figures have remained somewhat static is the washing machines segment. The segment is suffering primarily because of poor infrastructure, that is, the unavailability of regular water and power supply in the country. While CTVs and refrigerators have been around for many years, washing machines, microwave ovens, air conditioners and vacuum cleaners are beginning to make their presence felt in Indian households. Retailing, manufacturing and the supply chain that link them together have changed profoundly over the last few years. New sales channels, particularly web-based e tailing, and the continuing drive for globalization, have placed more pressure on the whole consumer goods industry. Todays consumer is more confidently deciding when, where and how to shop, and at what price. As a consequence there has been a continuing drive to re-engineer consumer goods supply chains, investment that has affected strategies, structures, operations, and systems throughout retailing, distribution and manufacturing, with the aim of bringing about major efficiencies. Organized retailing in India can be seamlessly and profitably synergized with the consumer durables sector. The consumer durable market in India has seen a proliferation of brands and product categories in recent years. All the major international brands from Japan, Korea, US, Europe and China have launched in India with varying degrees of success. Most brands are still trying to build a pan-India dealer network. The task is complex, as the market forces vary with every region. One of the largest barriers to entry for any brand in India is the distribution network. Working on 95 per cent individual led stores, cost of servicing the network is huge for any brand. The consumer for durable products in India is aware of the cost-benefit, or value for money aspect. Their concept of value incorporates socio-cultural benefits in addition to product utility. For example, many households may have two television sets, but both the sets may not be top-of-the-line. Thus, while there may be demand for an additional TV set in many households, it must not be mistaken as demand for the higher priced TV models. The prime consumer market in India, therefore, is not a market for absolute premium products, but for something between the high end popular brands to the premium brands. The combination of brand and product proliferation has put shelf space at a premium. A large retailer can leverage on this strength to ensure that he/she gets additional margins from the manufacturers. This means that for the average retailer the business has become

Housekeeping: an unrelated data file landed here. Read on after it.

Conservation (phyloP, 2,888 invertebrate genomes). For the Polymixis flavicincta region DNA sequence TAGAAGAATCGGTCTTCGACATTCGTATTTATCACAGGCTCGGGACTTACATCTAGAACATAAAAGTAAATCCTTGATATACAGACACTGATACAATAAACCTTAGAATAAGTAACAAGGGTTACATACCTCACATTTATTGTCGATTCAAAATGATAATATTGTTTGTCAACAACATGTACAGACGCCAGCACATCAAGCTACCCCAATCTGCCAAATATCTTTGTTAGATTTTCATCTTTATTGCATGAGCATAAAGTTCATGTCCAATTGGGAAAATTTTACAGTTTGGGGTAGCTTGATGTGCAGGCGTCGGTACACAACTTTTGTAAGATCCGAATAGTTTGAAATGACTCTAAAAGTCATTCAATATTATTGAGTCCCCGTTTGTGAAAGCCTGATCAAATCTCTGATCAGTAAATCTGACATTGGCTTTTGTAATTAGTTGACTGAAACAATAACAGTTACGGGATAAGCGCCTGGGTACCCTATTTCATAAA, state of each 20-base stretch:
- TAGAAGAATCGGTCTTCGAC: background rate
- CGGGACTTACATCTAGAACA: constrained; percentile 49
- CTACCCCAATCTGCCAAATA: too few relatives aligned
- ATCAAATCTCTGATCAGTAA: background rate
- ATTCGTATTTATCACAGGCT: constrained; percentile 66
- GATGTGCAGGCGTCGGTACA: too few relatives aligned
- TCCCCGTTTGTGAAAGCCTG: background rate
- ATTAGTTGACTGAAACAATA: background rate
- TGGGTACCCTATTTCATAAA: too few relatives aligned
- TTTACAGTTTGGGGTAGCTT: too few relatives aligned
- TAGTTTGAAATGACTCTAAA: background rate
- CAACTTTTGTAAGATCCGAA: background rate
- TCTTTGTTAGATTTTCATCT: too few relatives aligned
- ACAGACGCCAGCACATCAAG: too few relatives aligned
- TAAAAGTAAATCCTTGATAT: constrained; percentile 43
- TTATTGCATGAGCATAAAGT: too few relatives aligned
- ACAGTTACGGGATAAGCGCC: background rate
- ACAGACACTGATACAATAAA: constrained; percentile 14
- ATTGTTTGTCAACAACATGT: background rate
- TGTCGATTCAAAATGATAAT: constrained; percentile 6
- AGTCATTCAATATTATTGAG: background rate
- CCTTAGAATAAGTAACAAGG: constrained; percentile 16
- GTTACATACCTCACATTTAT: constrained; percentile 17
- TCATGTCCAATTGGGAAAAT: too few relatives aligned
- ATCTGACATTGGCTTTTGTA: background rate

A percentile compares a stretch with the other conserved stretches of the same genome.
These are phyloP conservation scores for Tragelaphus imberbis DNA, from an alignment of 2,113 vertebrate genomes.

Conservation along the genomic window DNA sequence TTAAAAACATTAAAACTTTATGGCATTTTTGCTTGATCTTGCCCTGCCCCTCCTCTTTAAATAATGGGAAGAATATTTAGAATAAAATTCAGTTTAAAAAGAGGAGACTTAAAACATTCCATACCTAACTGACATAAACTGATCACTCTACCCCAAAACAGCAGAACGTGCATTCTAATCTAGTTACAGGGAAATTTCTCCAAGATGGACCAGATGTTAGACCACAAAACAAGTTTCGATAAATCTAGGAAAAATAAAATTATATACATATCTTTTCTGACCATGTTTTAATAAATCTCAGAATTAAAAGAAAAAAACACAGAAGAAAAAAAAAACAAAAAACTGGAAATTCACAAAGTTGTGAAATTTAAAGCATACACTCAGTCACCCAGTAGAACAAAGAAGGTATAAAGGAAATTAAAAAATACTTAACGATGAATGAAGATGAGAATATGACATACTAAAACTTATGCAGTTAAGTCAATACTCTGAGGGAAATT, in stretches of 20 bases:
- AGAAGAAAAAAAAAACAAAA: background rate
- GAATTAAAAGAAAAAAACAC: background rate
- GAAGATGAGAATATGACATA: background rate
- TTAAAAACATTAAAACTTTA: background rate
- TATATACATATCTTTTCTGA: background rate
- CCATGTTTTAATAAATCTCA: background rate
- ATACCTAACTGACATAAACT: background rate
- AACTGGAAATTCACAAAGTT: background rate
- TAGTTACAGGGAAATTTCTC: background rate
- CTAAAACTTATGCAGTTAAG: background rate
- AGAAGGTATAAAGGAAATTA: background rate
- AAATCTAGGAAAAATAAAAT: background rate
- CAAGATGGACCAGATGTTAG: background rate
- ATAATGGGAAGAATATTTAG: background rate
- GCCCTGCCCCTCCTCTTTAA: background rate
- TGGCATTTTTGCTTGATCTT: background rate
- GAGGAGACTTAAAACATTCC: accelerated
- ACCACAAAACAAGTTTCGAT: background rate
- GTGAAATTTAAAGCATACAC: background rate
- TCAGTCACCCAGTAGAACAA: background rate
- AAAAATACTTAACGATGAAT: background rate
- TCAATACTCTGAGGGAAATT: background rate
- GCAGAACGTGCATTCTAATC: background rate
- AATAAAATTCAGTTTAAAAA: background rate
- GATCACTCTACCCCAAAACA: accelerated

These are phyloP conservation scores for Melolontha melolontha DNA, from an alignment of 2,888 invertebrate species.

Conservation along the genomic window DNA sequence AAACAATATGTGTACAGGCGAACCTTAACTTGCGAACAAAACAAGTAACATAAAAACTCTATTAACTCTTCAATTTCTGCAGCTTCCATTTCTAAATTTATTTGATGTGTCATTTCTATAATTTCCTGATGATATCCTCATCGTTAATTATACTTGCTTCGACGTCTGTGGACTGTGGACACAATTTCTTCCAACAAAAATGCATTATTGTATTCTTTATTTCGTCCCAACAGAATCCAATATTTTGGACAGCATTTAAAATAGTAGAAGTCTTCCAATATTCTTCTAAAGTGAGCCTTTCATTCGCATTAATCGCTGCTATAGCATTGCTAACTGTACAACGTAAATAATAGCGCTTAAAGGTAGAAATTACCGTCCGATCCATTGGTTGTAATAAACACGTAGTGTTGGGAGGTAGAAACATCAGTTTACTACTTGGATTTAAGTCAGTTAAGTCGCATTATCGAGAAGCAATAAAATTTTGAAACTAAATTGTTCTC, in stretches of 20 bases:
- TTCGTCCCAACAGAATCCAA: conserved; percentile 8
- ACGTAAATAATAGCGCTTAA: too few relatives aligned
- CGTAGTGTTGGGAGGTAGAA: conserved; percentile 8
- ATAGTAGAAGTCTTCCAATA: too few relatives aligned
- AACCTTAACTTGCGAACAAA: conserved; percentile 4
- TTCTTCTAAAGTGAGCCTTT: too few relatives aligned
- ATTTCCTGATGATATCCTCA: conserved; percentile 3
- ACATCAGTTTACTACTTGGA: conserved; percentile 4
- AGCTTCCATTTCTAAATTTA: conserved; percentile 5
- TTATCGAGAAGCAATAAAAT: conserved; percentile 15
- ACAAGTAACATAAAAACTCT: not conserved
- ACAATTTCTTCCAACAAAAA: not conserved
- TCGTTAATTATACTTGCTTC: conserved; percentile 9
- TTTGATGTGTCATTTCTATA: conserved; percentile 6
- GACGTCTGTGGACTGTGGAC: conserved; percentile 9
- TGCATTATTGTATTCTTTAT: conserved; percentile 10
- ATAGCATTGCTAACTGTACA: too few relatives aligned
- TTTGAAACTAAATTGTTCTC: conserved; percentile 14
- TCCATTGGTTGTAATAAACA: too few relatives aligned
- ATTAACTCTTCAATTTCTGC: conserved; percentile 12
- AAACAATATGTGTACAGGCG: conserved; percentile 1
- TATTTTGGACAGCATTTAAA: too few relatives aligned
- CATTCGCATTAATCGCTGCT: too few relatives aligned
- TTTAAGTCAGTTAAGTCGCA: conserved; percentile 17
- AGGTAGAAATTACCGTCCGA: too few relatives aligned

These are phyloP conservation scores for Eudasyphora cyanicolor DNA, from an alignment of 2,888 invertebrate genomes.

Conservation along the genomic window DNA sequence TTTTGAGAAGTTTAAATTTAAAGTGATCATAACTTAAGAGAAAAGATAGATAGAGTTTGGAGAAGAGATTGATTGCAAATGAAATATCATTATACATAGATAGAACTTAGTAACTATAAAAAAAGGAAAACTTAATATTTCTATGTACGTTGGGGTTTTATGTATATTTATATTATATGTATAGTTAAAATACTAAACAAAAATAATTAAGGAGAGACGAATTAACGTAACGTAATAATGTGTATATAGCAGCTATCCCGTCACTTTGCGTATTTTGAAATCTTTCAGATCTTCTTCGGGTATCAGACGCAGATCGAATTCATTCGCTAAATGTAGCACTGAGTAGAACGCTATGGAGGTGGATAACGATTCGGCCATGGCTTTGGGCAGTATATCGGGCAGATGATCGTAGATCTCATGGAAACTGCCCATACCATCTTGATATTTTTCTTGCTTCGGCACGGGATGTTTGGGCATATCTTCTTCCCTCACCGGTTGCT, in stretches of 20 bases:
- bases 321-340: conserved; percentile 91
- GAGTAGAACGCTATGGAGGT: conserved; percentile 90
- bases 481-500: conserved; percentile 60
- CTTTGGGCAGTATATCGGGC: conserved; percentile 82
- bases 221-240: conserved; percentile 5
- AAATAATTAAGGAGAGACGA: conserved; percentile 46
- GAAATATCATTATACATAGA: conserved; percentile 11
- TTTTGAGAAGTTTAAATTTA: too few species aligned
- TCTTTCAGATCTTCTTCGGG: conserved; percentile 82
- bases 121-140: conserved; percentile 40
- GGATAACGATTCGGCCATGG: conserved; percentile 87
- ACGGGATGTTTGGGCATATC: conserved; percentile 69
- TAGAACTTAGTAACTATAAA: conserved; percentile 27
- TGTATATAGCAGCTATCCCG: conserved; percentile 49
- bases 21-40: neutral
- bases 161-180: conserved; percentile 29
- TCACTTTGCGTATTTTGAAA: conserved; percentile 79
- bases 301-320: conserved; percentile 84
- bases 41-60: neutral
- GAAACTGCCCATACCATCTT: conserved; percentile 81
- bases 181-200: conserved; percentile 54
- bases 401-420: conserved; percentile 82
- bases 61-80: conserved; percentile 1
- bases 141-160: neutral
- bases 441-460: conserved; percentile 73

complex, as s/he has to continuously deal with an ever-increasing number of brands. Since this industry is technology-led, there is always scope for product differentiation and for providing that extra brand value or technological edge to the customer. With the advent of newer technologies coming up in every segment, the shelf life of products has gone down drastically. In the low-price segment, brand strengths are less relevant as compared to mid priced segment. Thus, brands like Aiwa, Akai, Sansui, Crown, etc. continue to make money. If demand grows in the semi-urban and rural areas, the Indian companies can consolidate their positions. Though companies like BPL, Videocon, and Mirc show lower sales, they maintain decent operating margins. The manner, in which the Korean MNCs have established themselves in a very short time, is a clear indication that they are here to stay. Players like Sony and Philips are long term players while the financial performances of Sharp and Panasonic have been gradually improving. Thomson is doing well in the South. Also currently, 60% of the domestic demand, is met by local manufacturing and the rest through imports. Indian Consumer Durables Industry It is worth Rs 20,000-crore as of December 2005 (Source: Business Standard, January 2006). It has been divided into following two major categories with some listed players: Consumer electronics: TVs Sony, LG, Samsung, Philips, Onida, Videocon, BPL VCD players Sony, LG, Samsung, Philips Audio systems Sony, Panasonic, Philips, Samsung, LG Consumer appliances (white goods): Refrigerators - LG, Samsung, Whirlpool, Godrej

Washing machines - LG, Samsung, Whirlpool, Onida, IFB Air conditioners - LG, Samsung, Whirlpool, Electrolux, Voltas,
Hitachi, Bluestar CTV Brands Microwave ovens LG, Samsung, National, Kenstar, IFB Results of Survey done by indiainfoline.com

Most of the dealers allocate best display positions to Samsung and LG products. Among the most selling brands, LG leads the rally with Samsung tugging along in the second place. The third in race is Onida with Sony and BPL following behind. Despite the growing sales of LG and Samsung, BPL has a huge lead over them. BPL enjoys a market share of 20.3% as compared to 8% and 6% market share of LG and Samsung respectively. However, the long-term prospects would be disheartening if BPL fails to plan its strategies effectively vis--vis the strong competition. The same could be the fate of Videocon, which has failed heavily in the area of After Sales Services.

Source: Indiainfoline.com

Chart 1: The most selling CTV Brand in 2005 Demand Analysis by CTV Size: In India, the eastern part contributes nearly 15% of the total demand. Rest is equally distributed amongst north, south and west. Demand for a 14-inch or a 21-inch television may vary region-wise. The 14" and the 21" CTV segment continue to dominate over the 20", 25" and the 29" segments. They are found in the homes of all income segments and jointly form around 55% of the CTV market. Among the 20", 25" and the 29" category, the demand for 20" has been continuously declining and that of 25" and 29" is steadily growing. In the replacement market, consumers are slowly substituting their 21" TV with the 29" TV set. A Shift from Normal to Flat screens: Shift in the preference for a normal screen to a flat screen TV has been gradually increasing. Over the recent past, several dealers have been